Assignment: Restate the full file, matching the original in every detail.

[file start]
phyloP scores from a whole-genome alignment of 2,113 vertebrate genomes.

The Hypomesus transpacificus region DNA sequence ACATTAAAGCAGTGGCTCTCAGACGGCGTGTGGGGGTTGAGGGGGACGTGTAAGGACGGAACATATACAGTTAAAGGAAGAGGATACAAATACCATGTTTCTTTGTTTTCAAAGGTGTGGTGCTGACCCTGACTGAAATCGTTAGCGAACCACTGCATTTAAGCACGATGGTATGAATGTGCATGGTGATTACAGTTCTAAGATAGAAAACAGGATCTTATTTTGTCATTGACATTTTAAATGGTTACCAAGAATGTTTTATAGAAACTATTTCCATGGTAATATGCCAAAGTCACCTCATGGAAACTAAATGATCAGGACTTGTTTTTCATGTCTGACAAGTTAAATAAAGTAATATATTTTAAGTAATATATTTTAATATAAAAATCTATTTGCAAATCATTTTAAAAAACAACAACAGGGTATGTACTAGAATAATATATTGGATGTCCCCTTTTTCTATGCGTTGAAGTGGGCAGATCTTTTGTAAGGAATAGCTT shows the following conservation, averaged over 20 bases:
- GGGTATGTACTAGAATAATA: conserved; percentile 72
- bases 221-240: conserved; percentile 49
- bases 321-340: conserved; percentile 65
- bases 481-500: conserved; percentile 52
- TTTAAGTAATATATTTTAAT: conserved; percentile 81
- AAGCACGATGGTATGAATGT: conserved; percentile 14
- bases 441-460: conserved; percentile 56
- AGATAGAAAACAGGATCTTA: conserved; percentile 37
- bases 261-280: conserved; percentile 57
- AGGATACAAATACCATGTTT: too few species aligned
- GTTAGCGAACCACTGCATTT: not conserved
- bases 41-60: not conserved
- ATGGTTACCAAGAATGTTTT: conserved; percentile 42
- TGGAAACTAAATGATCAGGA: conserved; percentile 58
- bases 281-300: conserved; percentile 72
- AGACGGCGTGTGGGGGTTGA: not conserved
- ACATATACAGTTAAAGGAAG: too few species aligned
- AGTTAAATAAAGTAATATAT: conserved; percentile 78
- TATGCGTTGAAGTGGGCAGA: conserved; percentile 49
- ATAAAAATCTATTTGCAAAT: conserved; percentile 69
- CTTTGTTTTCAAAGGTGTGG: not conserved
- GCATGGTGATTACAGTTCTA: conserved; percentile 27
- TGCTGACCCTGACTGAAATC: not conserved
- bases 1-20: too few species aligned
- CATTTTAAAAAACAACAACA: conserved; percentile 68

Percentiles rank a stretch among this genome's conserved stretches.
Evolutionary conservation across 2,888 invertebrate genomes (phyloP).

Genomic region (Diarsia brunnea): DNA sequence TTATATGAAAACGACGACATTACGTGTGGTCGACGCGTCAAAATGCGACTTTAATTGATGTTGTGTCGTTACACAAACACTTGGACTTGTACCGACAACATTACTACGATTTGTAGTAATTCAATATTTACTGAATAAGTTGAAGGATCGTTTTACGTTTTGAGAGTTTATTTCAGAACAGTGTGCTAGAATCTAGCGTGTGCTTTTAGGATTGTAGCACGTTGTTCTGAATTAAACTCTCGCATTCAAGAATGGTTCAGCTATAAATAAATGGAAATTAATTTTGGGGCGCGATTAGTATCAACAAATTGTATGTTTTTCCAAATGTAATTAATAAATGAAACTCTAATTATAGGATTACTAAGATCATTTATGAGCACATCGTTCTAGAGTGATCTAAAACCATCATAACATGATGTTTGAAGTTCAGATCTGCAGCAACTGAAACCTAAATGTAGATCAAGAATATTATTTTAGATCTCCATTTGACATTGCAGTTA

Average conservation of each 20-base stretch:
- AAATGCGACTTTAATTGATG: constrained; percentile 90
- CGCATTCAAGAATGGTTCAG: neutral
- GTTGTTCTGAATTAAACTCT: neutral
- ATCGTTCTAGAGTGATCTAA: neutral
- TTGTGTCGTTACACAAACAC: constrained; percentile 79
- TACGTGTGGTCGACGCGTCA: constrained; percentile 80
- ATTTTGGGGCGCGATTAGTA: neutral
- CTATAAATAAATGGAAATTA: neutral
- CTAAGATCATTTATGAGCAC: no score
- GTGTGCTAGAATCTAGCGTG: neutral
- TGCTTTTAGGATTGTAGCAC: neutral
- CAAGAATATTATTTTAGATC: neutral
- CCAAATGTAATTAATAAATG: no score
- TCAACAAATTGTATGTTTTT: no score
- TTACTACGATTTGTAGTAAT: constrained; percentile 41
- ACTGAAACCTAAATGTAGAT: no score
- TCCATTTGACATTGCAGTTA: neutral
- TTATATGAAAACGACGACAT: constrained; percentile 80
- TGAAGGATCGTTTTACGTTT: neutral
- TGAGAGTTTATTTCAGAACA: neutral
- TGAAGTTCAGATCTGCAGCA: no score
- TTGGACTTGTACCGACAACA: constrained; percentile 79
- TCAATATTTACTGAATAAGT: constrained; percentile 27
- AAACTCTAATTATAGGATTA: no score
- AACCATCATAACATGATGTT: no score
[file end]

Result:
phyloP scores from a whole-genome alignment of 2,113 vertebrate genomes.

The Hypomesus transpacificus region DNA sequence ACATTAAAGCAGTGGCTCTCAGACGGCGTGTGGGGGTTGAGGGGGACGTGTAAGGACGGAACATATACAGTTAAAGGAAGAGGATACAAATACCATGTTTCTTTGTTTTCAAAGGTGTGGTGCTGACCCTGACTGAAATCGTTAGCGAACCACTGCATTTAAGCACGATGGTATGAATGTGCATGGTGATTACAGTTCTAAGATAGAAAACAGGATCTTATTTTGTCATTGACATTTTAAATGGTTACCAAGAATGTTTTATAGAAACTATTTCCATGGTAATATGCCAAAGTCACCTCATGGAAACTAAATGATCAGGACTTGTTTTTCATGTCTGACAAGTTAAATAAAGTAATATATTTTAAGTAATATATTTTAATATAAAAATCTATTTGCAAATCATTTTAAAAAACAACAACAGGGTATGTACTAGAATAATATATTGGATGTCCCCTTTTTCTATGCGTTGAAGTGGGCAGATCTTTTGTAAGGAATAGCTT shows the following conservation, averaged over 20 bases:
- GGGTATGTACTAGAATAATA: conserved; percentile 72
- bases 221-240: conserved; percentile 49
- bases 321-340: conserved; percentile 65
- bases 481-500: conserved; percentile 52
- TTTAAGTAATATATTTTAAT: conserved; percentile 81
- AAGCACGATGGTATGAATGT: conserved; percentile 14
- bases 441-460: conserved; percentile 56
- AGATAGAAAACAGGATCTTA: conserved; percentile 37
- bases 261-280: conserved; percentile 57
- AGGATACAAATACCATGTTT: too few species aligned
- GTTAGCGAACCACTGCATTT: not conserved
- bases 41-60: not conserved
- ATGGTTACCAAGAATGTTTT: conserved; percentile 42
- TGGAAACTAAATGATCAGGA: conserved; percentile 58
- bases 281-300: conserved; percentile 72
- AGACGGCGTGTGGGGGTTGA: not conserved
- ACATATACAGTTAAAGGAAG: too few species aligned
- AGTTAAATAAAGTAATATAT: conserved; percentile 78
- TATGCGTTGAAGTGGGCAGA: conserved; percentile 49
- ATAAAAATCTATTTGCAAAT: conserved; percentile 69
- CTTTGTTTTCAAAGGTGTGG: not conserved
- GCATGGTGATTACAGTTCTA: conserved; percentile 27
- TGCTGACCCTGACTGAAATC: not conserved
- bases 1-20: too few species aligned
- CATTTTAAAAAACAACAACA: conserved; percentile 68

Percentiles rank a stretch among this genome's conserved stretches.
Evolutionary conservation across 2,888 invertebrate genomes (phyloP).

Genomic region (Diarsia brunnea): DNA sequence TTATATGAAAACGACGACATTACGTGTGGTCGACGCGTCAAAATGCGACTTTAATTGATGTTGTGTCGTTACACAAACACTTGGACTTGTACCGACAACATTACTACGATTTGTAGTAATTCAATATTTACTGAATAAGTTGAAGGATCGTTTTACGTTTTGAGAGTTTATTTCAGAACAGTGTGCTAGAATCTAGCGTGTGCTTTTAGGATTGTAGCACGTTGTTCTGAATTAAACTCTCGCATTCAAGAATGGTTCAGCTATAAATAAATGGAAATTAATTTTGGGGCGCGATTAGTATCAACAAATTGTATGTTTTTCCAAATGTAATTAATAAATGAAACTCTAATTATAGGATTACTAAGATCATTTATGAGCACATCGTTCTAGAGTGATCTAAAACCATCATAACATGATGTTTGAAGTTCAGATCTGCAGCAACTGAAACCTAAATGTAGATCAAGAATATTATTTTAGATCTCCATTTGACATTGCAGTTA

Average conservation of each 20-base stretch:
- AAATGCGACTTTAATTGATG: constrained; percentile 90
- CGCATTCAAGAATGGTTCAG: neutral
- GTTGTTCTGAATTAAACTCT: neutral
- ATCGTTCTAGAGTGATCTAA: neutral
- TTGTGTCGTTACACAAACAC: constrained; percentile 79
- TACGTGTGGTCGACGCGTCA: constrained; percentile 80
- ATTTTGGGGCGCGATTAGTA: neutral
- CTATAAATAAATGGAAATTA: neutral
- CTAAGATCATTTATGAGCAC: no score
- GTGTGCTAGAATCTAGCGTG: neutral
- TGCTTTTAGGATTGTAGCAC: neutral
- CAAGAATATTATTTTAGATC: neutral
- CCAAATGTAATTAATAAATG: no score
- TCAACAAATTGTATGTTTTT: no score
- TTACTACGATTTGTAGTAAT: constrained; percentile 41
- ACTGAAACCTAAATGTAGAT: no score
- TCCATTTGACATTGCAGTTA: neutral
- TTATATGAAAACGACGACAT: constrained; percentile 80
- TGAAGGATCGTTTTACGTTT: neutral
- TGAGAGTTTATTTCAGAACA: neutral
- TGAAGTTCAGATCTGCAGCA: no score
- TTGGACTTGTACCGACAACA: constrained; percentile 79
- TCAATATTTACTGAATAAGT: constrained; percentile 27
- AAACTCTAATTATAGGATTA: no score
- AACCATCATAACATGATGTT: no score